I'm in the process of designing a rocket pizza oven that /i will start building in the up coming months.
I've just got a few questions I wouldn't mind some expert opinions on.
Firstly Whether to do a J tube or L tube. I know most people are building J tubes but I've heard that it is easier to control temperature with the L tube.
Considering it is for cooking I thought this might be ideal.
The second question is where to bring the heat riser into the oven.
There aren't too many videos but I have seen two main designs.
- Bringing the heat riser up in the very rear or the oven and venting the chimney out the front near the door, the cooking surface would be on the brick oven floor. This would bring the hot air up over the cooking food (pizza and pies mostly)
- The second option I have seen is bringing the heat riser up through the center of the floor, suspending a cooking surface like a pizza stone and then venting the chimney out of the top/center of the dome for even air flow around the food.
can't help you on this, but we (well, some people I'm working with) are considering building 1 old style wood fired bread oven, but also 3 mobile (on a trailer or something) ovens for pizza and other oven dishes.
At the moment, they are looking for the older type of pizza oven, but with a good rocket system, that would reduce fuel cost off course.
In other words: I hope someone comes up with a good idea/design/I don't care as long as works thing.
Glenn that is an amazing rocket oven.
I'm inspired to try make a dragon like yours but I suspect I wouldn't quite have the cob skills to do it justice.
I think I will go J-tube and bring the heat riser into the center of the oven under a baffle plate.
Still haven't decided where to bring out the exhaust. What different characteristics do you get out of bringing out the highest point of the dome vs lower down toward the door?
Presumably with the latter you get a hotter/more effecient oven as the hottest air gets trapped at the top and you vent out cooler air but I wonder whether you get uneven cooking as the majority of air travels from the heat riser toward the exhaust.
Location: Upstate NY, zone 5
posted 4 years ago
With the heat riser outlets toward the sides & back of the oven, putting the chimney near the door will bring the hot air across most of the space. I think that will give the best results. You might even have the riser on one side and the chimney low on the other side, for even better heat trapping.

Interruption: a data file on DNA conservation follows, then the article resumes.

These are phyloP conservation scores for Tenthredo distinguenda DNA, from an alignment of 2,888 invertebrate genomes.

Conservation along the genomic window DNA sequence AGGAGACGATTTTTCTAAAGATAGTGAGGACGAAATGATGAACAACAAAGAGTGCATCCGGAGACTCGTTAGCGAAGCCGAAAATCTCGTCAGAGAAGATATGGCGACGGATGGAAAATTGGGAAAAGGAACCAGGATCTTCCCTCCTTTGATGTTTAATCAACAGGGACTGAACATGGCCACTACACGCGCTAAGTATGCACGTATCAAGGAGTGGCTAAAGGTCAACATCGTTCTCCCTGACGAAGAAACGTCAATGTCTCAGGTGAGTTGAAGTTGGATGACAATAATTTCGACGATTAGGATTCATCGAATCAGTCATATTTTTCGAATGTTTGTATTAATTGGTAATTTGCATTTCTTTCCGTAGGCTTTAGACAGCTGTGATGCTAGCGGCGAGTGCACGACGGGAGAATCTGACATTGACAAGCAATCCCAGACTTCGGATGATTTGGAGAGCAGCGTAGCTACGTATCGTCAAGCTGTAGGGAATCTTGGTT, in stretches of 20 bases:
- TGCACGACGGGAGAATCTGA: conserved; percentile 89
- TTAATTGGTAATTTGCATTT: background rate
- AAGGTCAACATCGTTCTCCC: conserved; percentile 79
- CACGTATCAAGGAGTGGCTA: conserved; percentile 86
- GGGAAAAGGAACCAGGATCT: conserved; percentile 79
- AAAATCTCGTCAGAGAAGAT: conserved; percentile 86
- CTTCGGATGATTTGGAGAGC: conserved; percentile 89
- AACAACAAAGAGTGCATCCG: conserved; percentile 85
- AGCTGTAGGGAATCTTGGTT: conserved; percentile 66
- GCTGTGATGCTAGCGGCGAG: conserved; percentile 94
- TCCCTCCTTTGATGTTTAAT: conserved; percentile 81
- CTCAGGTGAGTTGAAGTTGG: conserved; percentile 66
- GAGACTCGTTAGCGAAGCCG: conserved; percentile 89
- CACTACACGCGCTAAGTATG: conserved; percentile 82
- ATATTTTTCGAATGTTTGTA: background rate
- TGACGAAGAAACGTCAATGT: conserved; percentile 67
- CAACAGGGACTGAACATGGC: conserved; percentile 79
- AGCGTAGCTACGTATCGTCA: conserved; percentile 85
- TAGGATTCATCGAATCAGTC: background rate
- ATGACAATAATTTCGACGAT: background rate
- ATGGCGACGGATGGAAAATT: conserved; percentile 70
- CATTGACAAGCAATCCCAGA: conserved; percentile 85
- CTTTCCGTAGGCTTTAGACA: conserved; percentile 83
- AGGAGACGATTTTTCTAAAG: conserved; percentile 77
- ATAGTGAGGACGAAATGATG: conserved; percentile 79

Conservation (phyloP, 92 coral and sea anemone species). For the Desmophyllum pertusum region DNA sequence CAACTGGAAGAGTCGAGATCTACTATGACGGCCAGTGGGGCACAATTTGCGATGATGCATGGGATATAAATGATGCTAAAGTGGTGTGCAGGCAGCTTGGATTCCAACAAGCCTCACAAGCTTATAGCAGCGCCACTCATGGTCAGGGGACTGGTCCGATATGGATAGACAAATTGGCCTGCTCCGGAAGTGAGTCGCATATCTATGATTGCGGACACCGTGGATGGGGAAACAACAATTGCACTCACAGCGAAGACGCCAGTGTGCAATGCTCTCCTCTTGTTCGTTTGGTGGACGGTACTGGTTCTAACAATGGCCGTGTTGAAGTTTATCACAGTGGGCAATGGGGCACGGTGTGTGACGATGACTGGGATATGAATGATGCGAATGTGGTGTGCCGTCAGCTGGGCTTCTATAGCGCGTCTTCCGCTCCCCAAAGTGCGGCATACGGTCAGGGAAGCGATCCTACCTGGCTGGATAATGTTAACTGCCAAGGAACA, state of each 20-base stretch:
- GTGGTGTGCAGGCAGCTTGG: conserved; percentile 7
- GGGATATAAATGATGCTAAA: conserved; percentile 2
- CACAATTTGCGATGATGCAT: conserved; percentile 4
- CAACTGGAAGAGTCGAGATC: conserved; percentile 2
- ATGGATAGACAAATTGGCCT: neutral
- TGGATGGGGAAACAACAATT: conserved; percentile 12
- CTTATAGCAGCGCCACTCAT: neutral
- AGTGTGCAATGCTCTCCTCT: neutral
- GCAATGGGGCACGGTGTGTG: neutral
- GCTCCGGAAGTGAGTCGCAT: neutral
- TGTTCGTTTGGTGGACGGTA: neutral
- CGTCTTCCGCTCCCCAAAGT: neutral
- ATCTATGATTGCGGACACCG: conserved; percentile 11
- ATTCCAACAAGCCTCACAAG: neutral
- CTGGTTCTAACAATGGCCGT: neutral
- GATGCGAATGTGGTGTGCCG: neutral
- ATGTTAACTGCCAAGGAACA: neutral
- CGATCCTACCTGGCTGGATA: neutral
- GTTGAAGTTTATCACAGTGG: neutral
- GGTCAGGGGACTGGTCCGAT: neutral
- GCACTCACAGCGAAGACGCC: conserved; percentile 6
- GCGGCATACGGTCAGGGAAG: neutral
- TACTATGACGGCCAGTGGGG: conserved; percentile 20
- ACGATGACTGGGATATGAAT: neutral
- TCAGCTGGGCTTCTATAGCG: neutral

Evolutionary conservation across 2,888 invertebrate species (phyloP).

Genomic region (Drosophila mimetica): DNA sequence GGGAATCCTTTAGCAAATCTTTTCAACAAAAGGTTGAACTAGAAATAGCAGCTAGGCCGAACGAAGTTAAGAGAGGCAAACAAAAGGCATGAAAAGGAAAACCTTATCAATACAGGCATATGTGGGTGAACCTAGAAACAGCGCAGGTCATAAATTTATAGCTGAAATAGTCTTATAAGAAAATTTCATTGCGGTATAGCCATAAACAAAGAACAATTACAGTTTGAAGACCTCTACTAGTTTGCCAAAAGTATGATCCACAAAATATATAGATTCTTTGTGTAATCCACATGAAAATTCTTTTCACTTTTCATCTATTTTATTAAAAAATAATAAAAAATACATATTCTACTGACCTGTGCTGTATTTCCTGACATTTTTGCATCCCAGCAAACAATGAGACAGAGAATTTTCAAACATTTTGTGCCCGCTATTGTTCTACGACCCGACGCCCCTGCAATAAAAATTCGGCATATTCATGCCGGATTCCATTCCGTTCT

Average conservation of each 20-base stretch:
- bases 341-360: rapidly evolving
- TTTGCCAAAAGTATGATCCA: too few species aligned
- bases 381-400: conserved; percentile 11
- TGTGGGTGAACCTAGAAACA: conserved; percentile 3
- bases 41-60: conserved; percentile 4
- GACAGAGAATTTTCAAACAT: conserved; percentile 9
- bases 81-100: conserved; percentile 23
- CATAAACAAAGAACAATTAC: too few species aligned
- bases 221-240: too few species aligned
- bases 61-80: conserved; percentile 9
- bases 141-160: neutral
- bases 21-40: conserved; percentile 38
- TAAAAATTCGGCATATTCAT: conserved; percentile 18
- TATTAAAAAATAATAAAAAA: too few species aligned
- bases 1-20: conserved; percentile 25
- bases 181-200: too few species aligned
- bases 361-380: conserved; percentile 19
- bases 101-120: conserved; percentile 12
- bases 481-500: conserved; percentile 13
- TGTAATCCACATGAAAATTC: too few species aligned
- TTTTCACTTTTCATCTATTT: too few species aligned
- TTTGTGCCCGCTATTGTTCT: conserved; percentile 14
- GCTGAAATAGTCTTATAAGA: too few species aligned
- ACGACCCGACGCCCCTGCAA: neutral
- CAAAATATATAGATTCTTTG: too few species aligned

Location: Southern alps, on the French side of the french /italian border 5000ft elevation
posted 4 years ago
Well, first of all, you have to understand that a baking oven and a pizza oven are not the same thing.
Pizza need a violent fire and a very hot slab (do you say sole?) , to get seized by the heat. And work with the door open.
A baking oven relies on heat accumulation.
They're in turn, not that far away either.
A pizza oven with a thick arch can work well too.
My take, use a batch to power it. Less fussing around. And you don't need to control the temperature of the oven, beyond inside accumulated temp.
With a batch, you will have the power for a pizza oven.
For the heat riser exit, i hesitate between two solutions, either on the right side under the arch. Or on the right side, under the slab with a gap. I haven't tried either. Always used a conventional pizza oven. (3 years in a french restaurant) For the chimney, i would do two. One on the very left side, a wide slit, about 1.5" from the slab. or, if for ease of building you want simpler, a plunger tube.
And a traditional pizza oven chimney; on top of the of the oven door arch, on the outside. Basically, you close or open the door, leading to the chimney, to regulate the draft while preheating. Taking the door completely away when you make pizzas. The smoke, (in a normal pizza oven), goes directly in the over arch chimney, and so you can get close to the entrance of the oven without killing yourself with smoke.
The idea behind the plunger tube being that the oven, when the door is completely closed; acts as a bell, accumulating the heat as much as it can. Then if you work door open, to make pizzas, you still have the door top chimney, which would prevent the occasional gust of smoke reaching your lungs. It would also be a good idea to make a damper in the plunge tube, to keep the most heat in, when the fire if down.